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I know LuaDoc uses "---" on the first line of comments like this:

--- an example function
-- @param a parameter a desc
-- @param b parameter b desc
function f (a,b)
   --code
   --code
end

However I see this in the beginning of comments:

--~ comment for a function
function f (a,b)
   --code
   --code
end

does it have special meaning?

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Whoops. Deleted my answer as I didn't see that that was a "dash dash tilde" in the second code rather than "dash dash dash". I'm inclined to think that's a typo, but hard to say without context. –  Conspicuous Compiler Aug 3 '11 at 17:41
    
Where have you seen "--~" used in the wild? I don't see any reference to it in the LuaDoc documentation. Also, I've corrected LUA to Lua. Lua is not an acronym, it is a proper noun. –  RBerteig Aug 3 '11 at 18:13
1  
Note that LuaDoc is not the only tool in the wild. Maybe your code assumes something else would be used? –  Alexander Gladysh Aug 4 '11 at 6:30
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2 Answers 2

up vote 9 down vote accepted

The SciTE editor distributed with Lua for Windows uses this as a marker for their automatic commenting facility.

Try selecting a block and select 'Edit/Block Comment or Uncomment' from the menu, it adds --~ to the front of the line. Likewise Uncomment removes it. However if you just have --, then select the menu option it doesn't recognize this as a comment, and adds it's own comment --~.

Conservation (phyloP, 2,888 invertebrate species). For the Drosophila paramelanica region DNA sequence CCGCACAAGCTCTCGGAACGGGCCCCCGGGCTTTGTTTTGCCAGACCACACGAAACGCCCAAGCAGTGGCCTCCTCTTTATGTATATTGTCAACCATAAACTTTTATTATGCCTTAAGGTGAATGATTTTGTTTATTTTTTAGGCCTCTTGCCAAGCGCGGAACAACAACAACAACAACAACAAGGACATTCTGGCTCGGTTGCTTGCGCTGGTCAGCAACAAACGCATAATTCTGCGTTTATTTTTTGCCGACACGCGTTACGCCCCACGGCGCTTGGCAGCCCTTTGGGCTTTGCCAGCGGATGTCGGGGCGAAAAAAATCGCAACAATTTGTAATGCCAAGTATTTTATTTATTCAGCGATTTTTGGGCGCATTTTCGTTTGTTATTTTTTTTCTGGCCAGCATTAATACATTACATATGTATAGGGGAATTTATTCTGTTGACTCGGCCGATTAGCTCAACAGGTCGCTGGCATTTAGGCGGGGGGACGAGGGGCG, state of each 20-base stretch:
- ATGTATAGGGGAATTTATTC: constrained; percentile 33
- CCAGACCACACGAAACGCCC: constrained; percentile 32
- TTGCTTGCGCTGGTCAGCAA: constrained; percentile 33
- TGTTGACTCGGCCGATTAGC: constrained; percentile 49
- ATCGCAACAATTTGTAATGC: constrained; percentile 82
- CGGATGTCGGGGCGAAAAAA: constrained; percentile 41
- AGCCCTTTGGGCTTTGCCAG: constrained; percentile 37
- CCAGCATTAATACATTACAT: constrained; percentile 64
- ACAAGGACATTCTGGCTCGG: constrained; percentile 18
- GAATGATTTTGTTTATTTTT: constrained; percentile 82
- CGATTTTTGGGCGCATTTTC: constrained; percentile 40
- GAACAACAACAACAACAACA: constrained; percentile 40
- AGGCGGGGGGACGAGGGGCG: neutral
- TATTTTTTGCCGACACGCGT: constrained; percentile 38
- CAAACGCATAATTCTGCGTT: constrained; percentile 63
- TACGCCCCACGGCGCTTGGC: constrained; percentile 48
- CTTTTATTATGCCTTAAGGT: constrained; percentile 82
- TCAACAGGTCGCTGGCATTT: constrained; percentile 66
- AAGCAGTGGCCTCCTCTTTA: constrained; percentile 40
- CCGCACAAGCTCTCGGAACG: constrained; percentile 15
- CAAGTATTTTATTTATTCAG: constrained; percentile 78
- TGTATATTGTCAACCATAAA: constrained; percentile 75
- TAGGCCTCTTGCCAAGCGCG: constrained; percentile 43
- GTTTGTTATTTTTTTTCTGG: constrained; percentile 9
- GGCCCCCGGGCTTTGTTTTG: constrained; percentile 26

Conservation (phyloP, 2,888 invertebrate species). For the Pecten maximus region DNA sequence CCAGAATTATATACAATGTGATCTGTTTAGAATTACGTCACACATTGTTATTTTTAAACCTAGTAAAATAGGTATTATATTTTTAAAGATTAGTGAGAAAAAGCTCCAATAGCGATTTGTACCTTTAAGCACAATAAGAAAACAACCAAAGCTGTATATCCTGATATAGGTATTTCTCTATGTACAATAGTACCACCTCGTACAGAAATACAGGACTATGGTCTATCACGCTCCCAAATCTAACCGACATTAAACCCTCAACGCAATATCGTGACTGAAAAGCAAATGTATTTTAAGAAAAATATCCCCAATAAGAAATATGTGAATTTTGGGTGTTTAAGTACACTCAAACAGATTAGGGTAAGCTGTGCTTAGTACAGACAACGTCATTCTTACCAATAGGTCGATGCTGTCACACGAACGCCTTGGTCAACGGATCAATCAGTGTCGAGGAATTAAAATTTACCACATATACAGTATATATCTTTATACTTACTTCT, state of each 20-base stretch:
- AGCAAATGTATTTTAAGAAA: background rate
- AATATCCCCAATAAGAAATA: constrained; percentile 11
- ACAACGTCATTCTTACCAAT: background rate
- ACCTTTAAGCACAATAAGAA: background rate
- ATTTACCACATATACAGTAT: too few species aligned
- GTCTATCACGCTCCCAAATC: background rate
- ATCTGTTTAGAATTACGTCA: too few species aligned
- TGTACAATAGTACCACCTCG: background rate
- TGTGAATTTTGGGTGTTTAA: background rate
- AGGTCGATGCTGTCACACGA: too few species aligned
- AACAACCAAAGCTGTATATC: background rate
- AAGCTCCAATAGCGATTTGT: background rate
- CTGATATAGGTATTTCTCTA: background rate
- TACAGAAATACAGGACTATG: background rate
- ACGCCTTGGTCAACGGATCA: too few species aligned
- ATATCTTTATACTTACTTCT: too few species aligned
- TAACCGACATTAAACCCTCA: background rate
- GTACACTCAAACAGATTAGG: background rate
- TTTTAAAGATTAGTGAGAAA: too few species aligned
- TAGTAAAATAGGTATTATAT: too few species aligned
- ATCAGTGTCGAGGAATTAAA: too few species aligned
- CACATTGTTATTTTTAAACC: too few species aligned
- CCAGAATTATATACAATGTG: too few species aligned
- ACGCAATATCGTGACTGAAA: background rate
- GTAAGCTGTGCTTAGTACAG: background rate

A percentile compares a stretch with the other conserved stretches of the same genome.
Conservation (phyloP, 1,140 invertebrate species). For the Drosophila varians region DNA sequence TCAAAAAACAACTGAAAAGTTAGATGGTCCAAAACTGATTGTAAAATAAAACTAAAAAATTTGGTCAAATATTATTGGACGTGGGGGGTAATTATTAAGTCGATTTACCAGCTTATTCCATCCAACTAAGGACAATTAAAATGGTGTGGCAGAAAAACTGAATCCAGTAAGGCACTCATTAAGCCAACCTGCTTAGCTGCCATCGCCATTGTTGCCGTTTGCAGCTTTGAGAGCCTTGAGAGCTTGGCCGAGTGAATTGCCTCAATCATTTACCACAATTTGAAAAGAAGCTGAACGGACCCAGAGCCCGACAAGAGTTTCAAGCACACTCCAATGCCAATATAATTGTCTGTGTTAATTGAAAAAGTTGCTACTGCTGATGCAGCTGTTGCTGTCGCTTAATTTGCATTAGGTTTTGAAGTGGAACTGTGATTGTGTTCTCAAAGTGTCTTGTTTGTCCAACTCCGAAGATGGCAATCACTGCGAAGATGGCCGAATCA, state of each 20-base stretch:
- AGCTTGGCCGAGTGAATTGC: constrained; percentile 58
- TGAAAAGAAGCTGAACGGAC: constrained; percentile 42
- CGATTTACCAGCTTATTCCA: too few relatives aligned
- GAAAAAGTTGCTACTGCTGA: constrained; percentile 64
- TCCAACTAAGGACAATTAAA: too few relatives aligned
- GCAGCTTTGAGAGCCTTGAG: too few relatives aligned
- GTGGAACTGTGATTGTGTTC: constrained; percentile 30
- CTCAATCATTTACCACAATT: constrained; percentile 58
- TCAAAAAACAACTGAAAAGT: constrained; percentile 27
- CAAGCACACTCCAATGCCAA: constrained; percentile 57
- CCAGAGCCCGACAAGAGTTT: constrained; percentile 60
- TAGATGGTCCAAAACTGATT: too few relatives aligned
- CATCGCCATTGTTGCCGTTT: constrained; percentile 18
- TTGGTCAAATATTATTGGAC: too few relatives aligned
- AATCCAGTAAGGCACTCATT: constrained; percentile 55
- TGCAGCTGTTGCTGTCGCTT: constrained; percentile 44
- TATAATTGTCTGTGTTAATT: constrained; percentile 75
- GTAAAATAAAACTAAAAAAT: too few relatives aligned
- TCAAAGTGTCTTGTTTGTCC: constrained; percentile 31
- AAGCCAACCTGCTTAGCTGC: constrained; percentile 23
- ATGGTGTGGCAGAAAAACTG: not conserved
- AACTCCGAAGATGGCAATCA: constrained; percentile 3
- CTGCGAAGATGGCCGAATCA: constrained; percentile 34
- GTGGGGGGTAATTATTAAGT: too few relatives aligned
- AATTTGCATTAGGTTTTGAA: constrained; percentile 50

I've assumed that it has no significance, it's just an easy marker for the SciTE editor to parse. As noted by RBerteig there is no special significance of --~ to LuaDoc, and it is otherwise just a comment like any other to Lua itself.

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this is actually the correct answer. the code was written by an amateur in Scite Windows, so I assume he just thought all the comments should be written with --~ instead of -- –  AlexStack Aug 4 '11 at 11:44
    
+1. Adding another answer with new information is always welcome at SO. Even more so when the new answer reveals the actual origin of a mystery as you have done here. I've edited it to fix a format quirk, and make reference to the idiom having no other meaning to either Lua or LuaDoc. –  RBerteig Aug 5 '11 at 2:17
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Apparently not.

Inspection of the implementation of the version of LuaDoc included in Lua for Windows reveals that there appears to be no case where a comment of the form --~ is noticed by its parser as anything other than an additional line of a LuaDoc comment block that began with a --- comment.

That is, it is possible that a comment beginning with --~ can continue a documentation comment block, but not introduce a document comment block.

Without additional context, it difficult to guess whether this was a typo or a way to leave a nearly correct LuaDoc comment that will be ignored until the tilde is changed to a dash. The latter interpretation is plausible if the context made the function marked that way appear to be a boiler plate template. In that case, when the template is copied and pasted for use, one would be expected to fix up the comment to make it visible to subsequent runs of LuaDoc.

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